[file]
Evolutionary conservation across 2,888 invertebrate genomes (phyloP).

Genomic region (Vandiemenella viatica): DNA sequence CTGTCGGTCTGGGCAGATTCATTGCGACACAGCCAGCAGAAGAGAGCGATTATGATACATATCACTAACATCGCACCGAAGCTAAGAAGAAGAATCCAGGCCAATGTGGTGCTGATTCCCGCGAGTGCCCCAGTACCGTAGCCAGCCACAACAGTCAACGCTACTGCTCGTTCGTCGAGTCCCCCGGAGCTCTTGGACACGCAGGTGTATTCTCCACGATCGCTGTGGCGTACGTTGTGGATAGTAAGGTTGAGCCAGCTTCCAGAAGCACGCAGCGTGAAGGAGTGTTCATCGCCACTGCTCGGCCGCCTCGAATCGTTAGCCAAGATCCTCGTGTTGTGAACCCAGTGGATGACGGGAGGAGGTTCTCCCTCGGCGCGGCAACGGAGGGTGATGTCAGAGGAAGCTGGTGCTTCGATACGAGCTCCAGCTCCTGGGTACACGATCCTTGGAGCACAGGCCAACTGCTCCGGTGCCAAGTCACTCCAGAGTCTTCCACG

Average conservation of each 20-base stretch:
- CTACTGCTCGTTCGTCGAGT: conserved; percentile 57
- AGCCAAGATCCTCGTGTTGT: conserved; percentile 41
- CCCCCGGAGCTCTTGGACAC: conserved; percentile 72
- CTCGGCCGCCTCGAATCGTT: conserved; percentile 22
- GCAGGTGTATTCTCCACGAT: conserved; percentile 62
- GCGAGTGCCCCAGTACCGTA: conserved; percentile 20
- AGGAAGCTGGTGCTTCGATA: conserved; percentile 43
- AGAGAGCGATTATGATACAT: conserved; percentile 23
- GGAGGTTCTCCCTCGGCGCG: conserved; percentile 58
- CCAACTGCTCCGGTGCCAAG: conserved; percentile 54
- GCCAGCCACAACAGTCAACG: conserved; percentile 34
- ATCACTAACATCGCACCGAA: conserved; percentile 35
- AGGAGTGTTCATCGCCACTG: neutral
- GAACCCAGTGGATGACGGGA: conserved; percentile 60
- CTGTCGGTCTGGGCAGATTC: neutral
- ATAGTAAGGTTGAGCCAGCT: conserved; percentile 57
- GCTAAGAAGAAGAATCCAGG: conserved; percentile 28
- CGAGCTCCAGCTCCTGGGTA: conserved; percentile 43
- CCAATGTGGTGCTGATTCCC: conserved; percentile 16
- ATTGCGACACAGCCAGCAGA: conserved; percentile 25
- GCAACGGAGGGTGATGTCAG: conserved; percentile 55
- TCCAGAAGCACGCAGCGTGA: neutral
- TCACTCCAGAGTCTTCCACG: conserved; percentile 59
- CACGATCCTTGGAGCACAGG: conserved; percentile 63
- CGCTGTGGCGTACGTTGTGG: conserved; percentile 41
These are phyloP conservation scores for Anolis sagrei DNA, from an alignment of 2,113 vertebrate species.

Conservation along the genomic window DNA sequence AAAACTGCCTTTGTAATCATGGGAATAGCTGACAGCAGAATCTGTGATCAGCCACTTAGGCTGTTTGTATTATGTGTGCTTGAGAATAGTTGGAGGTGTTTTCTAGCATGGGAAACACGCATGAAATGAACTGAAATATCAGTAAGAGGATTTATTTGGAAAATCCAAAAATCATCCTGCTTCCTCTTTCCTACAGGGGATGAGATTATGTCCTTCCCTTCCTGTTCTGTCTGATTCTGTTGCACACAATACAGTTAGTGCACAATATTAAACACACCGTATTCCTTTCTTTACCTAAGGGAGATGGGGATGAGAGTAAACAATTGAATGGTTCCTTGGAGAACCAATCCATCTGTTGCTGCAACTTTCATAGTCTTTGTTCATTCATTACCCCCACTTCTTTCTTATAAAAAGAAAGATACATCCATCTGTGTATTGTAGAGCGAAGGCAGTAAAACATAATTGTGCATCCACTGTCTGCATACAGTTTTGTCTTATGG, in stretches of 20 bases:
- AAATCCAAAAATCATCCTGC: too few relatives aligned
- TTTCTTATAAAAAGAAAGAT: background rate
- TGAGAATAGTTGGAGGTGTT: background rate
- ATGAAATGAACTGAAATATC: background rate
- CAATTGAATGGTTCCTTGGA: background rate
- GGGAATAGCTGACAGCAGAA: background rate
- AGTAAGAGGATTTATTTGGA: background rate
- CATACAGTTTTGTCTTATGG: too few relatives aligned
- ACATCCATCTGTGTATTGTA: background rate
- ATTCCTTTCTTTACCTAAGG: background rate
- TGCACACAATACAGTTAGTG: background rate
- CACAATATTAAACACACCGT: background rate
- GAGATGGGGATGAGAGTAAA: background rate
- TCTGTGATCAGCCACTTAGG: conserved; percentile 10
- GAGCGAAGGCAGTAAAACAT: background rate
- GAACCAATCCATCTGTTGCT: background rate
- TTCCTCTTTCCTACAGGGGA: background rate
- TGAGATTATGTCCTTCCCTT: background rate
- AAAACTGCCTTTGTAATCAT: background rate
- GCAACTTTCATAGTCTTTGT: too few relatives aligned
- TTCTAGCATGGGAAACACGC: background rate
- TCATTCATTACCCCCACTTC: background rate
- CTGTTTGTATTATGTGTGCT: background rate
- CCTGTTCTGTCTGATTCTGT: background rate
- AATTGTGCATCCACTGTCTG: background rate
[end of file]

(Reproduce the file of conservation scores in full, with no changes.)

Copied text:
Evolutionary conservation across 2,888 invertebrate genomes (phyloP).

Genomic region (Vandiemenella viatica): DNA sequence CTGTCGGTCTGGGCAGATTCATTGCGACACAGCCAGCAGAAGAGAGCGATTATGATACATATCACTAACATCGCACCGAAGCTAAGAAGAAGAATCCAGGCCAATGTGGTGCTGATTCCCGCGAGTGCCCCAGTACCGTAGCCAGCCACAACAGTCAACGCTACTGCTCGTTCGTCGAGTCCCCCGGAGCTCTTGGACACGCAGGTGTATTCTCCACGATCGCTGTGGCGTACGTTGTGGATAGTAAGGTTGAGCCAGCTTCCAGAAGCACGCAGCGTGAAGGAGTGTTCATCGCCACTGCTCGGCCGCCTCGAATCGTTAGCCAAGATCCTCGTGTTGTGAACCCAGTGGATGACGGGAGGAGGTTCTCCCTCGGCGCGGCAACGGAGGGTGATGTCAGAGGAAGCTGGTGCTTCGATACGAGCTCCAGCTCCTGGGTACACGATCCTTGGAGCACAGGCCAACTGCTCCGGTGCCAAGTCACTCCAGAGTCTTCCACG

Average conservation of each 20-base stretch:
- CTACTGCTCGTTCGTCGAGT: conserved; percentile 57
- AGCCAAGATCCTCGTGTTGT: conserved; percentile 41
- CCCCCGGAGCTCTTGGACAC: conserved; percentile 72
- CTCGGCCGCCTCGAATCGTT: conserved; percentile 22
- GCAGGTGTATTCTCCACGAT: conserved; percentile 62
- GCGAGTGCCCCAGTACCGTA: conserved; percentile 20
- AGGAAGCTGGTGCTTCGATA: conserved; percentile 43
- AGAGAGCGATTATGATACAT: conserved; percentile 23
- GGAGGTTCTCCCTCGGCGCG: conserved; percentile 58
- CCAACTGCTCCGGTGCCAAG: conserved; percentile 54
- GCCAGCCACAACAGTCAACG: conserved; percentile 34
- ATCACTAACATCGCACCGAA: conserved; percentile 35
- AGGAGTGTTCATCGCCACTG: neutral
- GAACCCAGTGGATGACGGGA: conserved; percentile 60
- CTGTCGGTCTGGGCAGATTC: neutral
- ATAGTAAGGTTGAGCCAGCT: conserved; percentile 57
- GCTAAGAAGAAGAATCCAGG: conserved; percentile 28
- CGAGCTCCAGCTCCTGGGTA: conserved; percentile 43
- CCAATGTGGTGCTGATTCCC: conserved; percentile 16
- ATTGCGACACAGCCAGCAGA: conserved; percentile 25
- GCAACGGAGGGTGATGTCAG: conserved; percentile 55
- TCCAGAAGCACGCAGCGTGA: neutral
- TCACTCCAGAGTCTTCCACG: conserved; percentile 59
- CACGATCCTTGGAGCACAGG: conserved; percentile 63
- CGCTGTGGCGTACGTTGTGG: conserved; percentile 41
These are phyloP conservation scores for Anolis sagrei DNA, from an alignment of 2,113 vertebrate species.

Conservation along the genomic window DNA sequence AAAACTGCCTTTGTAATCATGGGAATAGCTGACAGCAGAATCTGTGATCAGCCACTTAGGCTGTTTGTATTATGTGTGCTTGAGAATAGTTGGAGGTGTTTTCTAGCATGGGAAACACGCATGAAATGAACTGAAATATCAGTAAGAGGATTTATTTGGAAAATCCAAAAATCATCCTGCTTCCTCTTTCCTACAGGGGATGAGATTATGTCCTTCCCTTCCTGTTCTGTCTGATTCTGTTGCACACAATACAGTTAGTGCACAATATTAAACACACCGTATTCCTTTCTTTACCTAAGGGAGATGGGGATGAGAGTAAACAATTGAATGGTTCCTTGGAGAACCAATCCATCTGTTGCTGCAACTTTCATAGTCTTTGTTCATTCATTACCCCCACTTCTTTCTTATAAAAAGAAAGATACATCCATCTGTGTATTGTAGAGCGAAGGCAGTAAAACATAATTGTGCATCCACTGTCTGCATACAGTTTTGTCTTATGG, in stretches of 20 bases:
- AAATCCAAAAATCATCCTGC: too few relatives aligned
- TTTCTTATAAAAAGAAAGAT: background rate
- TGAGAATAGTTGGAGGTGTT: background rate
- ATGAAATGAACTGAAATATC: background rate
- CAATTGAATGGTTCCTTGGA: background rate
- GGGAATAGCTGACAGCAGAA: background rate
- AGTAAGAGGATTTATTTGGA: background rate
- CATACAGTTTTGTCTTATGG: too few relatives aligned
- ACATCCATCTGTGTATTGTA: background rate
- ATTCCTTTCTTTACCTAAGG: background rate
- TGCACACAATACAGTTAGTG: background rate
- CACAATATTAAACACACCGT: background rate
- GAGATGGGGATGAGAGTAAA: background rate
- TCTGTGATCAGCCACTTAGG: conserved; percentile 10
- GAGCGAAGGCAGTAAAACAT: background rate
- GAACCAATCCATCTGTTGCT: background rate
- TTCCTCTTTCCTACAGGGGA: background rate
- TGAGATTATGTCCTTCCCTT: background rate
- AAAACTGCCTTTGTAATCAT: background rate
- GCAACTTTCATAGTCTTTGT: too few relatives aligned
- TTCTAGCATGGGAAACACGC: background rate
- TCATTCATTACCCCCACTTC: background rate
- CTGTTTGTATTATGTGTGCT: background rate
- CCTGTTCTGTCTGATTCTGT: background rate
- AATTGTGCATCCACTGTCTG: background rate